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He added later: “This benefits the game. The more players and people within our universe we can get vaccinated, the more assurances that we have that our games are going to go off without a hitch for the entirety of the season, and the faster we get back to full houses at American Family Field.”
So far, the Los Angeles Angels and the Cardinals are among the few teams to say they have reached the 85 percent threshold. Before they opened the season, against the Reds, the Cardinals received the single-dose Johnson & Johnson vaccine in Cincinnati.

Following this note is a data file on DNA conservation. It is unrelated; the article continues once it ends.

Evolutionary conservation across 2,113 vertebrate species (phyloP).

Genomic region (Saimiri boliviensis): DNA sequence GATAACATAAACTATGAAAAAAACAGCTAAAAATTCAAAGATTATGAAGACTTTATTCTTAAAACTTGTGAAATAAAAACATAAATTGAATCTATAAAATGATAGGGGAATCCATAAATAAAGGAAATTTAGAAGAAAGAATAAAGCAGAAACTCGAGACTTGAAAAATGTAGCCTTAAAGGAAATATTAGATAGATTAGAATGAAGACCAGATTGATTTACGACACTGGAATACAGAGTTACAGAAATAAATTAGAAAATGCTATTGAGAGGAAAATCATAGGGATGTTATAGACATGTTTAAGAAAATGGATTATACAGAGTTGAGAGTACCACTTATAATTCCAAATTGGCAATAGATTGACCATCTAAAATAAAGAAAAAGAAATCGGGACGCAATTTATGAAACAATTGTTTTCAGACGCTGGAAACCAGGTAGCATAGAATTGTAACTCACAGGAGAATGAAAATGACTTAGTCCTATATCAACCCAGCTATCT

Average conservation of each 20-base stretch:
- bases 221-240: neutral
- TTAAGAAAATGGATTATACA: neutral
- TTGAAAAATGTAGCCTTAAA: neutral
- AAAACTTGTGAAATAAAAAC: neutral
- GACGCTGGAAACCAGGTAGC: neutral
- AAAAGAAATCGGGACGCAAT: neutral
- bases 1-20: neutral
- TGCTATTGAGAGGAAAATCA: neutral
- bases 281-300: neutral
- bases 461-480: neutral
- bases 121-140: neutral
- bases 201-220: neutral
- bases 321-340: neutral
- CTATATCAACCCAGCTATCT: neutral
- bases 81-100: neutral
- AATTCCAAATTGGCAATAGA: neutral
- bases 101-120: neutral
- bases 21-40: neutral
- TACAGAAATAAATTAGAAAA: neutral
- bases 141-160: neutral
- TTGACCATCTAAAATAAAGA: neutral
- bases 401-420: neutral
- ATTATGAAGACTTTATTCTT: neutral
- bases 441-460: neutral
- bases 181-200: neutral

Scherzer, who sits on a high-ranking union committee, couldn’t wait for his turn. “I tend to follow the science,” he told reporters.
Other teams were optimistic they would reach the magic number. The Houston Astros, for example, made a pit stop in Texas after leaving spring training in Florida and before starting the regular season at Oakland to be vaccinated.
“I’m confident we’re going to be well past that 85 percent,” Yankees Manager Aaron Boone said. Boone, who was vaccinated during spring training, said players and members of their traveling party were offered their turn at Yankee Stadium on Wednesday, which coincided with a day off on Thursday in case of reactions.
(A few players in the league have missed time after their shots. Yankees third baseman Gio Urshela, for example, missed Friday’s game.)